Tag Archives: God

If God Is Good: Question 1

12 Jun

Simple question:

If God is Good, then why do cancer wards exist in children’s hospitals?

 

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Once Upon A Time (I knows a guy)-Part 1

21 Jan

Once upon a time there was a guy, actually he was three guys.  But he wasn’t exactly a guy like you or me, no he (plural-but not) has been around for just about forever.  And one day he decided to do something about being the only guy-I mean three guys-or whatever….

Though he (plural) wasn’t lonely, and had no needs, and was in absolute complete harmony with himself and his alter egos-he decided to create a whole bunch of stuff and fling  it out all over the universe.

After that, he decided to bring life to a whole bunch of creatures. Then he made a creature that looked a lot like himself and told him to a be the man for this whole planet.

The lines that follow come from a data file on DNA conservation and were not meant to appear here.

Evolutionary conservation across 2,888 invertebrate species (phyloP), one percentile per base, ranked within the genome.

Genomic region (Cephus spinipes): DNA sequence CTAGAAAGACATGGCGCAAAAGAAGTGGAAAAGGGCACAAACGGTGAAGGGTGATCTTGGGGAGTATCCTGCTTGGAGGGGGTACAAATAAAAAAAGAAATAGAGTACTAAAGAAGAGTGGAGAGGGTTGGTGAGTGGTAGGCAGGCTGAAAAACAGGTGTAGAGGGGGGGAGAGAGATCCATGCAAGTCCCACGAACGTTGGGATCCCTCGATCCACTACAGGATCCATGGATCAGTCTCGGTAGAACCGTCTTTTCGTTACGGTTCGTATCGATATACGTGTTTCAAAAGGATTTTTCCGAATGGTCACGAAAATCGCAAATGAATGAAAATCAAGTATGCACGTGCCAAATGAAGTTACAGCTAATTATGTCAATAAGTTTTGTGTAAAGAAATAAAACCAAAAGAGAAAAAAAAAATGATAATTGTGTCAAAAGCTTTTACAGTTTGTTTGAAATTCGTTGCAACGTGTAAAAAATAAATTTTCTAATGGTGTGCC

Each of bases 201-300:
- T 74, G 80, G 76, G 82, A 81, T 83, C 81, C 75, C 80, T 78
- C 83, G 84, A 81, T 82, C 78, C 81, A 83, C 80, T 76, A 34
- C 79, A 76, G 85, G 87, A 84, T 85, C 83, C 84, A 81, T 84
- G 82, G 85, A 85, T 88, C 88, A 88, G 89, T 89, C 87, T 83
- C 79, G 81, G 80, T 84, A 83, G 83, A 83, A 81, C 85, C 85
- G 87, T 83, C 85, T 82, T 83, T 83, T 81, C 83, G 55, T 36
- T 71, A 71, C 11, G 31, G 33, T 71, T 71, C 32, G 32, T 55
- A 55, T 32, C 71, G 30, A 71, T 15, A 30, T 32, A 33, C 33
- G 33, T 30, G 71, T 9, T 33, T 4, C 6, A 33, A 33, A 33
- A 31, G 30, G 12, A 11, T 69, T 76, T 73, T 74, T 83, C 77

Everything was perfect, because everything he does is perfect, because-you know-he’s perfect.

One day, not long after all this perfect stuff came to life.  Something went wrong.

No one really knows exactly why it happened, but it happened.   You’re probably asking yourself  “What happened?”  Well I (singular) am gonna tell you what happened.

The Incredible Talking Snake

One day, a guy (you know-the guy in charge of the planet) and his honey were out picking fruit together at a nudist colony.   Suddenly, this guy’s honey notices a snake approaching her.

She turns to the snake and he begins to talk to her about a special fruit tree that the guy (plural) told her not to eat from.  The talking snake tells her that the guy told her not to eat the fruit, because then she would know about good & evil.  And if she knew about good & evil, then she would be like the guy(plural).  She hesitated, because the guy(plural) told her she would die if she ate from the fruit tree.  But the talking snake swore to God that it was a lie and that she wouldn’t die.